Liberal favorite Russ Feingold, a former Democratic Wisconsin Senator, and Mark Kirk, a leading critic of the Iran deal, both fell short on Election Day.
Feingold was upset in his bid to reclaim his seat, losing to the incumbent, Republican Sen. Ron Johnson, who received 51.8 percent of the vote to Feingold’s 45.5%. Feingold called Johnson shortly after 11 p.m. Tuesday to concede.
“I’m sorry we didn’t get the job done,” he told supporters in his concession speech, the Wisconsin Star-Tribune reported.
“Obviously something is happening in this country tonight. I don’t understand it completely. I don’t think anybody does,” Feingold said, adding: “This could be one of the most challenging times in the history of our country.”
Feingold was a three-term senator swept aside in 2010 by Johnson, a Tea Party candidate.
Vice President Joe Biden, Senator Bernie Sanders, I-Vermont, and Democratic vice presidential candidate Tim Kaine all came to Wisconsin in the final week of the race to campaign for Feingold and Democratic presidential candidate Hillary Clinton.
Wisconsin appeared early Wednesday morning to be headed to give its 10 electoral votes to Republican presidential candidate Donald Trump.
Feingold was endorsed by J Street, a liberal Jewish Middle East policy lobby. J Street injected $500,000 to boost Feingold and Democratic Representative Tammy Duckworth’s successful bid to unseat Kirk.
With her win, Duckworth retook the seat that had been held by President Barack Obama.
Kirk was among the most strident critics of the Iran nuclear deal exchanging sanctions relief for a nuclear rollback since it was reached last year. Duckworth, who was backed by J Street with more than $145,000, has been an enthusiastic backer of the agreement.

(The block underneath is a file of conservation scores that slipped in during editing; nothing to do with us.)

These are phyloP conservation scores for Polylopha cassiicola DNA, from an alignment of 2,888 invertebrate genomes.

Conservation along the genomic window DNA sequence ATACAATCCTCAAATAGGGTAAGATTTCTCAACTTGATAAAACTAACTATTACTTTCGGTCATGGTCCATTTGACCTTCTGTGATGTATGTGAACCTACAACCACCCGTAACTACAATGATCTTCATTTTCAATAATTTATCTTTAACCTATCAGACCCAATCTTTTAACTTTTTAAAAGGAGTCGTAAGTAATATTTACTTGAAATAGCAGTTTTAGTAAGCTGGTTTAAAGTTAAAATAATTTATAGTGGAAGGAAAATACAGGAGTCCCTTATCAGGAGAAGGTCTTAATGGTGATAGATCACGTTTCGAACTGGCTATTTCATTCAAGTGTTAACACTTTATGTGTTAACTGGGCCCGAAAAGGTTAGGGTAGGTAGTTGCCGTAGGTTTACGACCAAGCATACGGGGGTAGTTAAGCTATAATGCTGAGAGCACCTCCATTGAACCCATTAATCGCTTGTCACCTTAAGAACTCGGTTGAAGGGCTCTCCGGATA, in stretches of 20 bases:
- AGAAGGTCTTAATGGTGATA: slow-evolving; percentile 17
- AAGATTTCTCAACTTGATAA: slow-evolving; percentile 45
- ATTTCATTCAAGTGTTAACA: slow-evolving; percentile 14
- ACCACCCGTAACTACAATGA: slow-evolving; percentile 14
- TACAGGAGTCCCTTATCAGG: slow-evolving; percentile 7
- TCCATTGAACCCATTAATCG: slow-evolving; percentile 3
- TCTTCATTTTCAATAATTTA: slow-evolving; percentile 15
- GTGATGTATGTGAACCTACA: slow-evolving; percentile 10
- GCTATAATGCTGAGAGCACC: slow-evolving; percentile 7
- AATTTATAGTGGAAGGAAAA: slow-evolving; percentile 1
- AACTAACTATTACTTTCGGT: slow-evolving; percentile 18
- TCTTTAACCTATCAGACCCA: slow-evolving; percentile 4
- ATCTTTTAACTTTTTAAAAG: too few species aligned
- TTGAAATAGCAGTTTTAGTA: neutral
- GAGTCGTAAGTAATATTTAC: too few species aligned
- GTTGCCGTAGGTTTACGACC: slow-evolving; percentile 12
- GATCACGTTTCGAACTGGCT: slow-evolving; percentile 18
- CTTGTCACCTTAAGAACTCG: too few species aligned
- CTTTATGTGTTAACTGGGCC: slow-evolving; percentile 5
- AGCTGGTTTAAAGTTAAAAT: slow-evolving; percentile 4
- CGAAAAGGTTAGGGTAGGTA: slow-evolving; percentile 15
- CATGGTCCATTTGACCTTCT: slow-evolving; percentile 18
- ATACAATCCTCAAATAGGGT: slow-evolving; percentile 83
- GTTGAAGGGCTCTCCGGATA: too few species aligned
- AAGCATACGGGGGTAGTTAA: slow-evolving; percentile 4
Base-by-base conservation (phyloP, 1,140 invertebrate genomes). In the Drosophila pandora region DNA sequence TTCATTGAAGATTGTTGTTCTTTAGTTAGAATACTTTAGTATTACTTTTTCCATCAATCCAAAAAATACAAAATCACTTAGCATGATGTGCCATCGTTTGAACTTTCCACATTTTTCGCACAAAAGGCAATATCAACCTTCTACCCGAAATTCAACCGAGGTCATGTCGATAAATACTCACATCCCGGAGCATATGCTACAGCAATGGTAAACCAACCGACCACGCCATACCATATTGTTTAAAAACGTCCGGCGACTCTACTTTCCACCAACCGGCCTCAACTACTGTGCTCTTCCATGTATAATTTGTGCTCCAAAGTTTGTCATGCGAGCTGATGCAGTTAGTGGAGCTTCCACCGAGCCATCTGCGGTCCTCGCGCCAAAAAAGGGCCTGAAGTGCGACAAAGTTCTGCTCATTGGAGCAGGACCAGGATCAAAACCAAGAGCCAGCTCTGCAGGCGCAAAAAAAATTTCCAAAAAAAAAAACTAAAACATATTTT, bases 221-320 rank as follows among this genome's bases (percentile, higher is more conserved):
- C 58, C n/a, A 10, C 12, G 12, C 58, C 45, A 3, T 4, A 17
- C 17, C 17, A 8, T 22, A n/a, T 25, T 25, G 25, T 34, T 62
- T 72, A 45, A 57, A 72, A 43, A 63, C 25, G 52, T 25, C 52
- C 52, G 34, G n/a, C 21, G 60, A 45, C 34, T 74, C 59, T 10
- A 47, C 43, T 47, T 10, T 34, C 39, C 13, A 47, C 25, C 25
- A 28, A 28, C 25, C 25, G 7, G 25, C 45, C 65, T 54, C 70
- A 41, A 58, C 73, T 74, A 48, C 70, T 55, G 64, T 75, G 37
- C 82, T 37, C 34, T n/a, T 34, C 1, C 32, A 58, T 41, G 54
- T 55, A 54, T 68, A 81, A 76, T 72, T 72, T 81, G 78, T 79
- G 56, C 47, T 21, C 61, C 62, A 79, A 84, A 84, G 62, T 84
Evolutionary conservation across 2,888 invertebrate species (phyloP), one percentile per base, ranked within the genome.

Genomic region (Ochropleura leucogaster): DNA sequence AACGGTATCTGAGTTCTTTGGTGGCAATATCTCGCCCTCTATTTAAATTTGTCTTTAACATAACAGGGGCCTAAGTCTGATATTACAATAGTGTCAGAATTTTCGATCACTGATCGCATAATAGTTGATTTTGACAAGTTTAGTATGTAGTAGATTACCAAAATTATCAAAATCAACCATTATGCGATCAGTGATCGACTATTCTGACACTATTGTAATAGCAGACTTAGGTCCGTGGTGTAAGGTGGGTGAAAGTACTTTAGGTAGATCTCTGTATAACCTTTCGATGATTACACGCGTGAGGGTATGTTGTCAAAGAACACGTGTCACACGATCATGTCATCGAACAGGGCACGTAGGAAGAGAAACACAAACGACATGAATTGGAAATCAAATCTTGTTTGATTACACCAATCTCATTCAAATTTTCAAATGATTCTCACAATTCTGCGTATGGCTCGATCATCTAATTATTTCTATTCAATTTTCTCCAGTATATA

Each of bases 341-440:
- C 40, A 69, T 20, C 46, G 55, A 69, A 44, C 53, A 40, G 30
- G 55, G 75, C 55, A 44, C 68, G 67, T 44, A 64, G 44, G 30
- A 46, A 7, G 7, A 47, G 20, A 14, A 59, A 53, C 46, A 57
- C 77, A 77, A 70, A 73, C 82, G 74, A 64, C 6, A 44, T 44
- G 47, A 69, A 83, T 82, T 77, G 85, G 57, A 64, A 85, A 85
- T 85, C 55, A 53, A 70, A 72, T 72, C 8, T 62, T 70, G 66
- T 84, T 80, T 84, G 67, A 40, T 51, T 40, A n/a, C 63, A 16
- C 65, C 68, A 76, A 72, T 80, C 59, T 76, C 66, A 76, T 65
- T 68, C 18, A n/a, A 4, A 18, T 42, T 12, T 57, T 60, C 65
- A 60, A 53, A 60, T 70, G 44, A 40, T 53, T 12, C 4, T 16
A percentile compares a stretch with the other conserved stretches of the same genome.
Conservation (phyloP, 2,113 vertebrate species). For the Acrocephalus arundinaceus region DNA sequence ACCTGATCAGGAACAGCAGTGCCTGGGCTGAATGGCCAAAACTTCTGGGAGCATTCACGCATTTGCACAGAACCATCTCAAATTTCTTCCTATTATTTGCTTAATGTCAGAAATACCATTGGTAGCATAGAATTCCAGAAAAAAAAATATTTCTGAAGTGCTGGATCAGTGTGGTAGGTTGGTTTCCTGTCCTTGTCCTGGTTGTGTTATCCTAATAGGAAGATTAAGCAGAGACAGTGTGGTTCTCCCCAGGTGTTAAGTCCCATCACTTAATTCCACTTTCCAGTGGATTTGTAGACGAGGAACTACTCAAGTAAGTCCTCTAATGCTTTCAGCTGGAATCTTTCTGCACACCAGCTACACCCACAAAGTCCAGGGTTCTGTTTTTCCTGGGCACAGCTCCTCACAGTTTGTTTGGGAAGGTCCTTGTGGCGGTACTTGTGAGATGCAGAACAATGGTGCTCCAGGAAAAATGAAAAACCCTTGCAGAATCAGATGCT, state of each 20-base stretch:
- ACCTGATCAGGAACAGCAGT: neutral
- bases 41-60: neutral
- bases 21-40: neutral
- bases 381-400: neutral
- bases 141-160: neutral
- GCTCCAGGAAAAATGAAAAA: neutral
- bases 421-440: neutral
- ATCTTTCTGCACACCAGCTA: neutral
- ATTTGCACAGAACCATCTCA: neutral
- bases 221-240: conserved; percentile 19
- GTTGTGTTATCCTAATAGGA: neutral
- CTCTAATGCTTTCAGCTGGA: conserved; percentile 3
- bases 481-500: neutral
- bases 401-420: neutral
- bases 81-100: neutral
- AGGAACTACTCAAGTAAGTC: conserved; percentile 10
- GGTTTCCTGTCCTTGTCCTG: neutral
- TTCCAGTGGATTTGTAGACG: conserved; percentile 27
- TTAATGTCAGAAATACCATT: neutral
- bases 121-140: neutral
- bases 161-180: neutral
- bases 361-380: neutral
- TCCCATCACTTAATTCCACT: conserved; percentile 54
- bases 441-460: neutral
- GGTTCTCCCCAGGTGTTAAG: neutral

The state of Illinois gave its 20 electoral votes to Clinton.
Two other Republican incumbents who criticized the Iran deal did win, Pennsylvania Senator Pat Toomey and Florida Senator Marco Rubio.
Toomey kept his seat, fending off a spirited challenge from Democratic challenger Katie McGinty. The Republican Jewish Coalition conducted a campaign attacking McGinty in the tight Senate race for her “dangerously naive” support of the Iran nuclear deal. J Street spent nearly $250,000 in an attempt to unseat Toomey.
The Associated Press called the state of Pennsylvania for Donald Trump at nearly 2 a.m. on Wednesday.
In Florida, Rubio was re-elected to his seat with some 52% of the vote to 44% for challenger, two-time Democratic Representative Patrick Murphy. The state of Florida’s 29 electoral votes went to Trump.
Rubio, who entered the race in June after saying he would not run for reelection, has backed an array of pro-Israel initiatives in Congress. Most recently, he would not sign on to a letter circulated by AIPAC calling on Obama to refrain from lame duck pressure on Israel because it explicitly called for a two-state solution, a position that the right-wing pro-Israel community has been pressuring the Republicans to play down. Right-wing pro-Israel activists hope his reelection will herald a bid for the presidency in 2020.
In Georgia, Republican incumbent Senator Jonny Isakson defeated challenger Jim Barksdale, a Democratic multimillionaire who toured the West Bank in 2010 with Interfaith Peace Builders, a group that has ties to the Boycott, Divestment and Sanctions movement against Israel. The state of Georgia went for Trump.
In Missouri, incumbent Republican Senator Roy Blunt won with 49.4% of the vote to 46.2% for Democratic challenger Jason Kander, 35, a Jewish military veteran who served in Afghanistan.